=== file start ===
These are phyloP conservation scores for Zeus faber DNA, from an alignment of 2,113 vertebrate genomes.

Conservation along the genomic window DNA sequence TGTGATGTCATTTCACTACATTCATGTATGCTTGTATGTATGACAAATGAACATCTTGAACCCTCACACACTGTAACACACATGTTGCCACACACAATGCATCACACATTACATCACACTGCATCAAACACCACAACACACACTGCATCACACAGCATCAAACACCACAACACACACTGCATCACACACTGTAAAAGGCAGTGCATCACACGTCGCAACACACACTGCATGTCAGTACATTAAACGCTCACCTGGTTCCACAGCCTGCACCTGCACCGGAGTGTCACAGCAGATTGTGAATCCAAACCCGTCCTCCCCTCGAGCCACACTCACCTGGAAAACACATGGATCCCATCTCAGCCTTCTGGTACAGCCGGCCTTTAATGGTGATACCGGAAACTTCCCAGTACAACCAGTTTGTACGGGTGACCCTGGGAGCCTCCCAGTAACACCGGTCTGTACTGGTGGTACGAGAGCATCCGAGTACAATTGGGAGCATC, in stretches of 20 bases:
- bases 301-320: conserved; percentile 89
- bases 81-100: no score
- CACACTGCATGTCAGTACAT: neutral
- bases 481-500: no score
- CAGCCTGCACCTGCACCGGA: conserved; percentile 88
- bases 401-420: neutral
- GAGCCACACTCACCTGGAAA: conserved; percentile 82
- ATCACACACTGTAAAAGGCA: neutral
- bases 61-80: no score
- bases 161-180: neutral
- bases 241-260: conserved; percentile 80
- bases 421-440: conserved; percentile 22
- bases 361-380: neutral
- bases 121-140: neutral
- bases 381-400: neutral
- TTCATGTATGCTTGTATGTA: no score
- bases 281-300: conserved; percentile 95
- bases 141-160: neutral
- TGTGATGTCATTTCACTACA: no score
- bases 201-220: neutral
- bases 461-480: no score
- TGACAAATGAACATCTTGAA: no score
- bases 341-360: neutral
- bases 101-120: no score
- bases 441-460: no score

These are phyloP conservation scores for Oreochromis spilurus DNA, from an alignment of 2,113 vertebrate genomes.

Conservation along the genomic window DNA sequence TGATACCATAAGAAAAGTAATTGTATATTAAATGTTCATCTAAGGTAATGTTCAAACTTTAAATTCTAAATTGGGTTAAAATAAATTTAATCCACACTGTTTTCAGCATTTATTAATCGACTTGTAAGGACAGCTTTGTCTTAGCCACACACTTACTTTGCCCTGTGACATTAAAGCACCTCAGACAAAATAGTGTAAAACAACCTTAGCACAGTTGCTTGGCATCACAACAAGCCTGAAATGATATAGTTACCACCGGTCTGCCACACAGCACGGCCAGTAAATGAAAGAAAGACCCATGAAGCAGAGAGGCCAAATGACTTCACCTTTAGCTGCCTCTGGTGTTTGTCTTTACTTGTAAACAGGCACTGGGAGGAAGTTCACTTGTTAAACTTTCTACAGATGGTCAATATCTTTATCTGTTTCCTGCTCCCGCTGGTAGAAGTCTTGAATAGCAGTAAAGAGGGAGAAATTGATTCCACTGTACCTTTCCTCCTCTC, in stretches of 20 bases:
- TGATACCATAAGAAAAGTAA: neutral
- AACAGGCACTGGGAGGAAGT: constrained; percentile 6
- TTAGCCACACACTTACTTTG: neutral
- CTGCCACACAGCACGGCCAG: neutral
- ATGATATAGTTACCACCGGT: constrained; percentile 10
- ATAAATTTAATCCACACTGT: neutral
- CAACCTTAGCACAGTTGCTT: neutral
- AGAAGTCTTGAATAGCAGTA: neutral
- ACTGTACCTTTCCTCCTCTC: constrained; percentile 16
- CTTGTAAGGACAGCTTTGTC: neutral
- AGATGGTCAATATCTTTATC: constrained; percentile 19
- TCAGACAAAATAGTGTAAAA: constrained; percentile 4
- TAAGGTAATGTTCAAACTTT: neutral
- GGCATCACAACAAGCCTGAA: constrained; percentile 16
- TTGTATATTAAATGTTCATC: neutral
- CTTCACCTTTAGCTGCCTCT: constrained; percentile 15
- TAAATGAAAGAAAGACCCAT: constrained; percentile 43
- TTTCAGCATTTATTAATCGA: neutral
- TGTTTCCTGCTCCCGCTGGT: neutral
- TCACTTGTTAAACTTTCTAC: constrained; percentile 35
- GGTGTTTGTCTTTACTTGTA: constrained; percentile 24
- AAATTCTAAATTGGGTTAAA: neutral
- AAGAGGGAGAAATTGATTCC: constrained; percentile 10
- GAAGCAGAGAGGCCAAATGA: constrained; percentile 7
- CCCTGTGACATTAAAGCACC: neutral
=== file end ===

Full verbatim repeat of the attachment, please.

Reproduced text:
These are phyloP conservation scores for Zeus faber DNA, from an alignment of 2,113 vertebrate genomes.

Conservation along the genomic window DNA sequence TGTGATGTCATTTCACTACATTCATGTATGCTTGTATGTATGACAAATGAACATCTTGAACCCTCACACACTGTAACACACATGTTGCCACACACAATGCATCACACATTACATCACACTGCATCAAACACCACAACACACACTGCATCACACAGCATCAAACACCACAACACACACTGCATCACACACTGTAAAAGGCAGTGCATCACACGTCGCAACACACACTGCATGTCAGTACATTAAACGCTCACCTGGTTCCACAGCCTGCACCTGCACCGGAGTGTCACAGCAGATTGTGAATCCAAACCCGTCCTCCCCTCGAGCCACACTCACCTGGAAAACACATGGATCCCATCTCAGCCTTCTGGTACAGCCGGCCTTTAATGGTGATACCGGAAACTTCCCAGTACAACCAGTTTGTACGGGTGACCCTGGGAGCCTCCCAGTAACACCGGTCTGTACTGGTGGTACGAGAGCATCCGAGTACAATTGGGAGCATC, in stretches of 20 bases:
- bases 301-320: conserved; percentile 89
- bases 81-100: no score
- CACACTGCATGTCAGTACAT: neutral
- bases 481-500: no score
- CAGCCTGCACCTGCACCGGA: conserved; percentile 88
- bases 401-420: neutral
- GAGCCACACTCACCTGGAAA: conserved; percentile 82
- ATCACACACTGTAAAAGGCA: neutral
- bases 61-80: no score
- bases 161-180: neutral
- bases 241-260: conserved; percentile 80
- bases 421-440: conserved; percentile 22
- bases 361-380: neutral
- bases 121-140: neutral
- bases 381-400: neutral
- TTCATGTATGCTTGTATGTA: no score
- bases 281-300: conserved; percentile 95
- bases 141-160: neutral
- TGTGATGTCATTTCACTACA: no score
- bases 201-220: neutral
- bases 461-480: no score
- TGACAAATGAACATCTTGAA: no score
- bases 341-360: neutral
- bases 101-120: no score
- bases 441-460: no score

These are phyloP conservation scores for Oreochromis spilurus DNA, from an alignment of 2,113 vertebrate genomes.

Conservation along the genomic window DNA sequence TGATACCATAAGAAAAGTAATTGTATATTAAATGTTCATCTAAGGTAATGTTCAAACTTTAAATTCTAAATTGGGTTAAAATAAATTTAATCCACACTGTTTTCAGCATTTATTAATCGACTTGTAAGGACAGCTTTGTCTTAGCCACACACTTACTTTGCCCTGTGACATTAAAGCACCTCAGACAAAATAGTGTAAAACAACCTTAGCACAGTTGCTTGGCATCACAACAAGCCTGAAATGATATAGTTACCACCGGTCTGCCACACAGCACGGCCAGTAAATGAAAGAAAGACCCATGAAGCAGAGAGGCCAAATGACTTCACCTTTAGCTGCCTCTGGTGTTTGTCTTTACTTGTAAACAGGCACTGGGAGGAAGTTCACTTGTTAAACTTTCTACAGATGGTCAATATCTTTATCTGTTTCCTGCTCCCGCTGGTAGAAGTCTTGAATAGCAGTAAAGAGGGAGAAATTGATTCCACTGTACCTTTCCTCCTCTC, in stretches of 20 bases:
- TGATACCATAAGAAAAGTAA: neutral
- AACAGGCACTGGGAGGAAGT: constrained; percentile 6
- TTAGCCACACACTTACTTTG: neutral
- CTGCCACACAGCACGGCCAG: neutral
- ATGATATAGTTACCACCGGT: constrained; percentile 10
- ATAAATTTAATCCACACTGT: neutral
- CAACCTTAGCACAGTTGCTT: neutral
- AGAAGTCTTGAATAGCAGTA: neutral
- ACTGTACCTTTCCTCCTCTC: constrained; percentile 16
- CTTGTAAGGACAGCTTTGTC: neutral
- AGATGGTCAATATCTTTATC: constrained; percentile 19
- TCAGACAAAATAGTGTAAAA: constrained; percentile 4
- TAAGGTAATGTTCAAACTTT: neutral
- GGCATCACAACAAGCCTGAA: constrained; percentile 16
- TTGTATATTAAATGTTCATC: neutral
- CTTCACCTTTAGCTGCCTCT: constrained; percentile 15
- TAAATGAAAGAAAGACCCAT: constrained; percentile 43
- TTTCAGCATTTATTAATCGA: neutral
- TGTTTCCTGCTCCCGCTGGT: neutral
- TCACTTGTTAAACTTTCTAC: constrained; percentile 35
- GGTGTTTGTCTTTACTTGTA: constrained; percentile 24
- AAATTCTAAATTGGGTTAAA: neutral
- AAGAGGGAGAAATTGATTCC: constrained; percentile 10
- GAAGCAGAGAGGCCAAATGA: constrained; percentile 7
- CCCTGTGACATTAAAGCACC: neutral